Construction of hologram

January 31, 2016
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581-hologramImagine the benefits of being able to clearly visualize building plans as a 3D hologram. Some future-thinking companies are taking advantage of the current capabilities of hologram technology to help make this idea a (virtual) reality.

Before we continue, we should clear up the confusing use of the word “hologram.” The dictionary definition is a 3D image formed by the interference of light beams from a laser, or a photograph of a light field the produces such an image—like the security sticker on the back of your Visa card. Wikipedia sticks to the strict definition, and also offers a list of But these days, companies are applying the word “hologram” to all sorts of screen technologies, from to . You can expect people to call anything a “hologram” if it tricks your eye into seeing a 3D object that’s not really there.

Here are two ways hologram technology is being used to help visualize the built environment.

3D Holographic Renderings of BIM Plans

This technology isn’t exactly new to construction. One of the in this field is Texas-based Zebra Imaging. Originally developed for military applications, their holographic images shifted to the construction world back in 2009. The company uses thin photographic film that’s flexible enough to roll up; when 3D plans are printed on it, they reflect light in a way that makes the images seem to jump off the page.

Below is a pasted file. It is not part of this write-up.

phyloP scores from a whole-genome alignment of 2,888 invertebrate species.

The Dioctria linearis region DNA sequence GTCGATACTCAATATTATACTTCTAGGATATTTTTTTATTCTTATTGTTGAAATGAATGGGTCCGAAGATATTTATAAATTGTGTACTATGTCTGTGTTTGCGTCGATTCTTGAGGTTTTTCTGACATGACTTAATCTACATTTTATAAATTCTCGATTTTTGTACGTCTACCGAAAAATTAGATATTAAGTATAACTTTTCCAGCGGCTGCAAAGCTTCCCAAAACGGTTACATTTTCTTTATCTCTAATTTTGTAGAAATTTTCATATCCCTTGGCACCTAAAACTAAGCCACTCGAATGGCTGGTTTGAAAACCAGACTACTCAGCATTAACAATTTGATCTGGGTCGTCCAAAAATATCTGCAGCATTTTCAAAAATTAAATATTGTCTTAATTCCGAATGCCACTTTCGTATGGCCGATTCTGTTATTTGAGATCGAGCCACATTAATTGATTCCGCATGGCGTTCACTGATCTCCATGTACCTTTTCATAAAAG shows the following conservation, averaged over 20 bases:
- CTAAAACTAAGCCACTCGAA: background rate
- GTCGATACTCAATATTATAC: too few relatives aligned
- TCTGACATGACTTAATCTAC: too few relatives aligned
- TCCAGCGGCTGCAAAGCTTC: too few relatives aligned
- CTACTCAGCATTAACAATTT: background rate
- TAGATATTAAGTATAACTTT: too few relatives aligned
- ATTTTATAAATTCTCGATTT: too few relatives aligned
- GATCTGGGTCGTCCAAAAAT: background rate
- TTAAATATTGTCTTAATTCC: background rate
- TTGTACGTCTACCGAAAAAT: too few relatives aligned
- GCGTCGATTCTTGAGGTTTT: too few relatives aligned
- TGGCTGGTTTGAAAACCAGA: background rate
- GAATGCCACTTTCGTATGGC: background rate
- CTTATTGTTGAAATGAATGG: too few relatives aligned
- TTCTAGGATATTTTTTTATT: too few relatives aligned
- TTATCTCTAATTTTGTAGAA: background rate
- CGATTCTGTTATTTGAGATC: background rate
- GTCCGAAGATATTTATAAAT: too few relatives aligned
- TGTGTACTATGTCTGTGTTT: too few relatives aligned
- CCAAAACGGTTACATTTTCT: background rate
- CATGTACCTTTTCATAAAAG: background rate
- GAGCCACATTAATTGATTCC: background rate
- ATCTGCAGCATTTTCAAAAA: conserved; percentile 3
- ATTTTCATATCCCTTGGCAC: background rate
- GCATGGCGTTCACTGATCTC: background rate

Like other 3D printing technology, this allows designers to “drop” a proposed building into its future surroundings. Potential problems and conflicts with neighboring structures can be spotted and solved before ground is ever broken.

Now, there’s an even newer kid on the holographic technology block, and it has great potential for the construction industry.

HoloLens: Adding Holograms to the Real World

Now we’re getting full-on sci-fi! Microsoft’s new places the 3D imaging into a combination headset and visor. This gives the wearer an augmented reality view of their surroundings – which means you can walk around your jobsite wearing these glasses, and see how your building will look once it occupies the space.

That’s not its only advantage over static 3D holographic printouts. The headset can also scale objects in real time and add details to existing projects – so you can see a project grow before you’ve even started the physical building.

Even better? The devices can connect with each other, so your architect can share their vision of the project with you from across the country, making collaboration a far faster and smoother process.

Source: fieldlens.com
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